**This post contains spoilers for the end of Avengers: Infinity War.**

# You're reading: Posts By Peter Rowlett

### Mathematical Objects: Pythagoras T-shirt

A conversation about mathematics inspired by a t-shirt featuring Pythagoras’ theorem. Presented by Katie Steckles and Peter Rowlett.

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### Mathematical Objects: Towers of Hanoi

A conversation about mathematics inspired by the Towers of Hanoi puzzle. Presented by Katie Steckles and Peter Rowlett.

Update: Here’s a lovely knitted Towers of Hanoi, tweeted in response to this episode by Pat Ashforth.

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### History of maths competitions for secondary school students and undergraduates

Two competitions have been announced by the British Society for the History of Mathematics.

## Schools

The schools competition invites participants to “make a case for the most important/your favourite mathematician in the history of mathematics” by either writing an article or producing a video or multi-media project.

This competition is your chance to explore how mathematics has developed and achieved its status and who were the most important mathematicians in history who contributed to it. This year we would like you to concentrate on choosing one mathematician who has, in your opinion, been the most important person, your favourite, and to make the case for it – to explain his/her mathematics and to show their importance or what you think was special about it and them.

This is run with Plus Magazine and there are two categories for ages 11-15 and 16-19. The deadline for entries is 1st September 2019. Guidance, rules, etc. via BSHM Schools Plus Competition.

## Undergraduates

The Undergraduate Essay Competition invites essays on any topic in history of mathematics of no more than 2500 words in length and is open to people enrolled as undergraduates in UK and Irish universities in academic year 2018/19. The deadline is 21st June 2019. Guidance, rules, etc. via BSHM Undergraduate Essay Prize.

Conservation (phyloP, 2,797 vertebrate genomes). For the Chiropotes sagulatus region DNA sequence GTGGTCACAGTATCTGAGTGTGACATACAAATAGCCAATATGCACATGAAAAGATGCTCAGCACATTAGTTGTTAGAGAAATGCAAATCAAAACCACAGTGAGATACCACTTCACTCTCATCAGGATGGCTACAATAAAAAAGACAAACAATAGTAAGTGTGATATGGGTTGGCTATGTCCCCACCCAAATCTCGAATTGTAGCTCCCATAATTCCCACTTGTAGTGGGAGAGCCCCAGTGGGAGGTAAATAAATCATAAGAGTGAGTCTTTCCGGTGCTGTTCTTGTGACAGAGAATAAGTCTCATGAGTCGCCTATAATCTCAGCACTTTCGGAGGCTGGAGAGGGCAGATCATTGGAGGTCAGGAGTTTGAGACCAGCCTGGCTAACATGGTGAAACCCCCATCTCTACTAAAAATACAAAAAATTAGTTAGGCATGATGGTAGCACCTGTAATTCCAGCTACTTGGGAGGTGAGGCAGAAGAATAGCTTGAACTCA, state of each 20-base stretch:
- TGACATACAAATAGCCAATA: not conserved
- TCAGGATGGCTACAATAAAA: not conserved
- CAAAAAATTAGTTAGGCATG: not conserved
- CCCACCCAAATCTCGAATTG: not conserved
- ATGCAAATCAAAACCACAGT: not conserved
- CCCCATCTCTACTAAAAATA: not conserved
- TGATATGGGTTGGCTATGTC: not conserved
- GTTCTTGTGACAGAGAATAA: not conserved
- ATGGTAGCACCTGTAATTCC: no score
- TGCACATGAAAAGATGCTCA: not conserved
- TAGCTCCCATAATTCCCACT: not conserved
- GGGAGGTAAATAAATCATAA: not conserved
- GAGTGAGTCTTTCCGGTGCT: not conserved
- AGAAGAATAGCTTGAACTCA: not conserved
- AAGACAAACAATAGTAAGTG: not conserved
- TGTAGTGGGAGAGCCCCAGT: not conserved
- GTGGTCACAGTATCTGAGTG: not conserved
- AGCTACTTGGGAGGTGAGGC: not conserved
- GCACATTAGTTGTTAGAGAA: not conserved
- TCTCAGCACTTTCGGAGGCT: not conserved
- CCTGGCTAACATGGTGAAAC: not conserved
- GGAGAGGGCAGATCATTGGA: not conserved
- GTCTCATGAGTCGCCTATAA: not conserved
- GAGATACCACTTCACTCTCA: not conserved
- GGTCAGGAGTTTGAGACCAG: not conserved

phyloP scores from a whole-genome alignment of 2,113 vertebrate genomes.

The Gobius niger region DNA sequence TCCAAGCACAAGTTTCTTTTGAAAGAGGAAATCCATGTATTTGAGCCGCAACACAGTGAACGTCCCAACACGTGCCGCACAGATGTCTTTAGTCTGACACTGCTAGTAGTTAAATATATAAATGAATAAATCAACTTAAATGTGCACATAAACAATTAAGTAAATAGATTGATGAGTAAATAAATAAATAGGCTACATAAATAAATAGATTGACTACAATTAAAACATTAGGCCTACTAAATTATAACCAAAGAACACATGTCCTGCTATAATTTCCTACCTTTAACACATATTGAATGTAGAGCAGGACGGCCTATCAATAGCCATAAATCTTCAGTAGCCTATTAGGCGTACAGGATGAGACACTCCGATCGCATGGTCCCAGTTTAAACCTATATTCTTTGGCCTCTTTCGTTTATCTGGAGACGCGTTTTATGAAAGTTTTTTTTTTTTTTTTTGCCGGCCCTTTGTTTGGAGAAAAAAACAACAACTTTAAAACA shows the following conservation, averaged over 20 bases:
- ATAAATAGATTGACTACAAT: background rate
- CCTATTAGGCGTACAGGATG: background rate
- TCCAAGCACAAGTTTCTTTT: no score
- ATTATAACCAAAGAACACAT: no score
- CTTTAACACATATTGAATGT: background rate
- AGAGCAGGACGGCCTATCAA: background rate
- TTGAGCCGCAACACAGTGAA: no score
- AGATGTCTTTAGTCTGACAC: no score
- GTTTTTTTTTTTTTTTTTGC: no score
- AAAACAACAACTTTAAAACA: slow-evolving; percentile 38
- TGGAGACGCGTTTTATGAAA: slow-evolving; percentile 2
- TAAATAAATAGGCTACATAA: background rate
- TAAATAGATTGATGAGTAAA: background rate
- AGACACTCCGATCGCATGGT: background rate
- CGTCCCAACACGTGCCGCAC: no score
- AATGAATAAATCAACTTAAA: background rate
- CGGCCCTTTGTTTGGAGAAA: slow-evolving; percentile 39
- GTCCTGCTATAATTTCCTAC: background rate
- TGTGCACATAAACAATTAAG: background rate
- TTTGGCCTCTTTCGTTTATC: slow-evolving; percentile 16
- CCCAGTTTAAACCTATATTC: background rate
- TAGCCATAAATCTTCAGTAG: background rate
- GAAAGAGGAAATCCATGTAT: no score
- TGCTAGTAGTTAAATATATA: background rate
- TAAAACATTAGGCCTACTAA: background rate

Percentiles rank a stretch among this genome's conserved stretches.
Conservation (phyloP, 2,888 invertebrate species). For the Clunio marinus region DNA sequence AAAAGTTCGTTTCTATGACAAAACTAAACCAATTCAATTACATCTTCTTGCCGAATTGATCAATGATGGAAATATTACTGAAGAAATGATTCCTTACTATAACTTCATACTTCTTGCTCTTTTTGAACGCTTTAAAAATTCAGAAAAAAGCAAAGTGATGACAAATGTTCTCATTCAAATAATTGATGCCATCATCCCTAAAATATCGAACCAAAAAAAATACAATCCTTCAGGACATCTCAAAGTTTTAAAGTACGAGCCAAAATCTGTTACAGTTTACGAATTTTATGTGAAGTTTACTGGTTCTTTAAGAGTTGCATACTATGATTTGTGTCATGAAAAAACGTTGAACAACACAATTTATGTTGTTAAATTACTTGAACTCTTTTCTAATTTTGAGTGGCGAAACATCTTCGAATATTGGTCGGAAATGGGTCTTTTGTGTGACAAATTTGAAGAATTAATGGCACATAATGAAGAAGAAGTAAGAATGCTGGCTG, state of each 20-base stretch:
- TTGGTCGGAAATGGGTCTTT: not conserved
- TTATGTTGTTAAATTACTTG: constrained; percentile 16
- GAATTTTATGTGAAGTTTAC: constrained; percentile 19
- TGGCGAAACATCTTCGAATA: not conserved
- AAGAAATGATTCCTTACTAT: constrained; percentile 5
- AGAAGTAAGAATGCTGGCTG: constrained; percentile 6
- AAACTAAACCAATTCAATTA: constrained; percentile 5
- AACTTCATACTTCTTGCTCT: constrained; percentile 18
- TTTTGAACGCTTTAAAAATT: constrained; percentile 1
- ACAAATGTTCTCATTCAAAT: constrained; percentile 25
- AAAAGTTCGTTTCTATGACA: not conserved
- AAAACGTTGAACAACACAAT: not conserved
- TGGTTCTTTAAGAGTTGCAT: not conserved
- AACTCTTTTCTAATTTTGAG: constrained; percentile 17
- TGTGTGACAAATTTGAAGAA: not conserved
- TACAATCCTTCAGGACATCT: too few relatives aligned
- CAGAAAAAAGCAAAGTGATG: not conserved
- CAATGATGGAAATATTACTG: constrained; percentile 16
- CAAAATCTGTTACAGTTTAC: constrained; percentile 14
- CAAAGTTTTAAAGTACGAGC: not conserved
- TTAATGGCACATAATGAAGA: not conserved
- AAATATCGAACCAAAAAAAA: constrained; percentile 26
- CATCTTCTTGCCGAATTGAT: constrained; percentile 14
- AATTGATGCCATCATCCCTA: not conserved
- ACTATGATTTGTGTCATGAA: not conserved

### Recent mathematical awards

As well as the recent Abel Prize award to Karen Uhlenbeck, here are some other mathematical and related awards from this month.

### Abel Prize 2019 goes to Karen Uhlenbeck

The Abel Prize for 2019 has been awarded to Karen Uhlenbeck. The citation reads:

for her pioneering achievements in geometric partial differential equations, gauge theory and integrable systems, and for the fundamental impact of her work on analysis, geometry and mathematical physics.

### π calculated to 31 trillion digits

This Pi Day, Emma Haruka Iwao has announced calculation of \(\pi\) to \( \pi \times 10^{13} = 31,\!415,\!926,\!535,\!897 \) digits, exceeding the previous record of 22 trillion digits set in November 2016.

This used y-cruncher, running Chudnovky’s algorithm. Chudnovky’s algorithm is \( \mathcal{O}(n(\log n)^3)\), making each record more impressive. In a blog post, Emma writes about the benefits of using a cloud cluster, saying the calculation ran on a virtual machine cluster, using

25 nodes for 111.8 days, or 2,795 machine-days (7.6 machine-years), during which time Google Cloud performed thousands of live migrations uninterrupted and with no impact on the calculation process.

Ways to access the digits and fun related bits and bobs are outlined in the blog post.

## More information

Pi in the sky: Calculating a record-breaking 31.4 trillion digits of Archimedes’ constant on Google Cloud by Emma Haruka Iwao.

Emma Haruka Iwao smashes pi world record with Google help, BBC News.